Do you play?

Nope. I played through high school and college and a few times a year for many years after that until I was about 40. Then at one pickup game after I miraculously moved around some guy, he dove and slashed me on my high school style shinguards. I realized then that I wasn’t that interested in playing anymore. Have to get up in the morning and be physically able to shoot a hockey game each day!!

Hockey’s Greatest Photos: The Bruce Bennett Collection
The Hockey News, Photographs by Bruce Bennett
(Juniper/ Simon & Schuster, 256 pp., C$39.95/US$34.95)

 

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this week: tonight even tanks won’t help

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Once A Dutchie: Denis Brodeur and his 1956 Olympic bronze medal.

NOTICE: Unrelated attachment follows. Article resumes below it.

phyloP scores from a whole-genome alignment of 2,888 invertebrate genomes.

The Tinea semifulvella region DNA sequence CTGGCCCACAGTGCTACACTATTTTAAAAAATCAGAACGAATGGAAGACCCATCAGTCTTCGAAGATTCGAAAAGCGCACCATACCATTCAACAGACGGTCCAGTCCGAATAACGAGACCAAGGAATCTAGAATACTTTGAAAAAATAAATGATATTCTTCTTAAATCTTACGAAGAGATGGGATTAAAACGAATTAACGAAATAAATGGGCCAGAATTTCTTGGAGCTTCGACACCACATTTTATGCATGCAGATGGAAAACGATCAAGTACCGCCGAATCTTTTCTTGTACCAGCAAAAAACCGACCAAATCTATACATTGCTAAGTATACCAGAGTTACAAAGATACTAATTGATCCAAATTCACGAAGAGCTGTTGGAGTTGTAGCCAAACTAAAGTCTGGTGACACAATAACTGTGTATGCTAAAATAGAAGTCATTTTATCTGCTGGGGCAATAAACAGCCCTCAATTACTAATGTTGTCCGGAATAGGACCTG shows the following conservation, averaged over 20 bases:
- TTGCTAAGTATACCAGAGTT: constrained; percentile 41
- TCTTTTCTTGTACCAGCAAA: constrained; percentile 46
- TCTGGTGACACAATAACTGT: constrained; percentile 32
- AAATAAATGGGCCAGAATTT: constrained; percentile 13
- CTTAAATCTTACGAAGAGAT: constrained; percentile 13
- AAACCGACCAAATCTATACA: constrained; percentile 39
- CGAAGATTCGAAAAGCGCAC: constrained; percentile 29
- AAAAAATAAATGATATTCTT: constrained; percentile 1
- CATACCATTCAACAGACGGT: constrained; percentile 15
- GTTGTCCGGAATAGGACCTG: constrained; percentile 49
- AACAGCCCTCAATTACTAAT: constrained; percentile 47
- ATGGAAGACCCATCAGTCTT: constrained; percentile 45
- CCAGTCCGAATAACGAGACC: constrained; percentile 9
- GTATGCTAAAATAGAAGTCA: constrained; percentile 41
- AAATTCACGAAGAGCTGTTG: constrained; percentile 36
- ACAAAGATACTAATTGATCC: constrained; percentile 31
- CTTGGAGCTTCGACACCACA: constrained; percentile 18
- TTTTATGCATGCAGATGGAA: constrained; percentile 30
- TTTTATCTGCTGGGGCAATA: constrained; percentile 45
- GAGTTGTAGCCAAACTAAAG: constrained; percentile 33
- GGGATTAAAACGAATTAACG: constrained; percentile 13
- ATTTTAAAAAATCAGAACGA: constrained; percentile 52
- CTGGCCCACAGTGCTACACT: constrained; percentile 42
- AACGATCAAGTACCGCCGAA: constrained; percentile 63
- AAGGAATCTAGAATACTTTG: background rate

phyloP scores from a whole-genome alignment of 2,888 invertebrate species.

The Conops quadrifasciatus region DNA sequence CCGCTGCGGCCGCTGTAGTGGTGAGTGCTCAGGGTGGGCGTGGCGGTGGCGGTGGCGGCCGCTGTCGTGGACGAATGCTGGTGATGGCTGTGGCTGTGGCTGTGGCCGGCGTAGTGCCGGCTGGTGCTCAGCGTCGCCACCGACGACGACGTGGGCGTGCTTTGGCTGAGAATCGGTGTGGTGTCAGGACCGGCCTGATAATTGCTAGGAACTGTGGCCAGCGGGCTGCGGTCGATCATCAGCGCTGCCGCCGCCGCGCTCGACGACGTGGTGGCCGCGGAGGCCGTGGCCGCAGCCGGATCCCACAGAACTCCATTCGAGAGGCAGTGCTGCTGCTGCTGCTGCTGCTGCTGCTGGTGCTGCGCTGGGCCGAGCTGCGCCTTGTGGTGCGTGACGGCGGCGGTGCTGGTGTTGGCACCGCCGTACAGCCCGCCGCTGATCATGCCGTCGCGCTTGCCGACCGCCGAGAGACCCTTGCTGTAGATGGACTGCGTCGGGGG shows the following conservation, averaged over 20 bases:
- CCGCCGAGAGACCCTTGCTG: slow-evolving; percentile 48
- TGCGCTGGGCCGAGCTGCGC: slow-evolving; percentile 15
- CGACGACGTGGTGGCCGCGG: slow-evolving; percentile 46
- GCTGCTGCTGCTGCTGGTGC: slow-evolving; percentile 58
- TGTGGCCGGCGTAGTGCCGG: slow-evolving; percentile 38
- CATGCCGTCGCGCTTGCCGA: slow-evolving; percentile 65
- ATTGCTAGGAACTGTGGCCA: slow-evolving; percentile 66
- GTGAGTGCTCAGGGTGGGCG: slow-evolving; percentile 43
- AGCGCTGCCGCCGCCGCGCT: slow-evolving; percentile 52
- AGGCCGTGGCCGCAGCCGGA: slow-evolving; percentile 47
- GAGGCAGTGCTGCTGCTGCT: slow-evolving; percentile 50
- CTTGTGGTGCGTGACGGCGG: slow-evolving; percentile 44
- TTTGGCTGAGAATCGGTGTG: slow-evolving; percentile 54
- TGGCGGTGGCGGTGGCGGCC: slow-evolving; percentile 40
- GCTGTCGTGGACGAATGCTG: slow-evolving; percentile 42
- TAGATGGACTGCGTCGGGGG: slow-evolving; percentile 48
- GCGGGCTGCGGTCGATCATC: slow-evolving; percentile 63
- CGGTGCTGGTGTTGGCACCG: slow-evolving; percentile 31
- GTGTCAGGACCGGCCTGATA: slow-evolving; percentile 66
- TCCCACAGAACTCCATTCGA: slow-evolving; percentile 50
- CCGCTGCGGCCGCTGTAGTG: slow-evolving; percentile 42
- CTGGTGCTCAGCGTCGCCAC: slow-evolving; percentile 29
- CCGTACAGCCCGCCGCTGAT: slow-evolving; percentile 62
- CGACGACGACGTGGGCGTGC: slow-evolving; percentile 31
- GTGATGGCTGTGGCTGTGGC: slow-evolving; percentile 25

Denis Brodeur died this week, the hockey photographer and Olympic goaltender and, of course, Martin’s dad. He was 82. “My father,” Martin wrote in his 2006 memoir, “learned how to play pool on top of an empty Coca-Cola box and didn’t start playing organized hockey as we know it today until he was 16 years old.”

It was Georges Mantha who asked him whether he wanted to play Junior B. His first Junior A game, for Victoriaville, he beat Jacques Plante’s team. He was small, 5’5”, 160 pounds, which may be why he never made it to the NHL but also there was the phone call he missed one night when the New York Rovers, a Rangers’ affiliate, were looking for an emergency goalie and when they couldn’t get Brodeur, they settled for Gump Worsley instead.

From @stats_canada this week: “7% of Canadians are getting tired of talking about hockey but don’t know how to stop.”

Denis Brodeur acquired (his son’s word) 113 stitches across his face over the years, playing mostly maskless.